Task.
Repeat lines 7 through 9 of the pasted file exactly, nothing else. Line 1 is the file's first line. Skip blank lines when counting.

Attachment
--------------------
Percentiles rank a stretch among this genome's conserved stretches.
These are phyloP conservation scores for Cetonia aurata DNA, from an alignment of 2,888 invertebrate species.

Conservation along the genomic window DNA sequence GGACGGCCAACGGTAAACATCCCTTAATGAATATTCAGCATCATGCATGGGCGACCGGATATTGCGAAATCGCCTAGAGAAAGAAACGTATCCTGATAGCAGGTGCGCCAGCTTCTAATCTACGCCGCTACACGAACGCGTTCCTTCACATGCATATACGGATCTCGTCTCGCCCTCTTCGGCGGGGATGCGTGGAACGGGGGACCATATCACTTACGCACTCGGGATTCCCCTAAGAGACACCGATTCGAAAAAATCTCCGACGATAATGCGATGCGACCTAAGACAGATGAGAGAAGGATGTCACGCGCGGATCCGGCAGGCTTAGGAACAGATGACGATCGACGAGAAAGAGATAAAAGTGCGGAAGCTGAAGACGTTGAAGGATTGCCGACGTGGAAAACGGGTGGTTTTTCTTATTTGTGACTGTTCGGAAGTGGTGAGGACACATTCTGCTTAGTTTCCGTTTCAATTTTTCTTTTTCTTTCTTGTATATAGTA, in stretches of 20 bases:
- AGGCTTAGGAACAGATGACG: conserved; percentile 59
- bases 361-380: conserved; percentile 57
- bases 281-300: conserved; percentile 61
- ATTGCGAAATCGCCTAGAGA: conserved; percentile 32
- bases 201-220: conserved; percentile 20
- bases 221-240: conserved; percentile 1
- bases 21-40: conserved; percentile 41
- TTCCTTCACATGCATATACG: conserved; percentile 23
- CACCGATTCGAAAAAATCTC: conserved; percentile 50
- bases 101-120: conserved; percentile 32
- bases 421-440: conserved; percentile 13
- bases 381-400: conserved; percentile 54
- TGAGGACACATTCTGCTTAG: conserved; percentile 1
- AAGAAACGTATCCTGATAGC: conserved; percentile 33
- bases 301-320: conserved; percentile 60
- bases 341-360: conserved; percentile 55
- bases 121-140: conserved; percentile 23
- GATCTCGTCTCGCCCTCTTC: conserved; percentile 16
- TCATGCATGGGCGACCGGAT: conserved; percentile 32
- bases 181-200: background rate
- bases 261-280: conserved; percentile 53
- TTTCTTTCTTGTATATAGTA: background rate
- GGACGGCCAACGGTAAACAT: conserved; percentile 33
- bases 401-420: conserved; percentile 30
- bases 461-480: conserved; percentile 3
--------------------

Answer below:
- ATTGCGAAATCGCCTAGAGA: conserved; percentile 32
- bases 201-220: conserved; percentile 20
- bases 221-240: conserved; percentile 1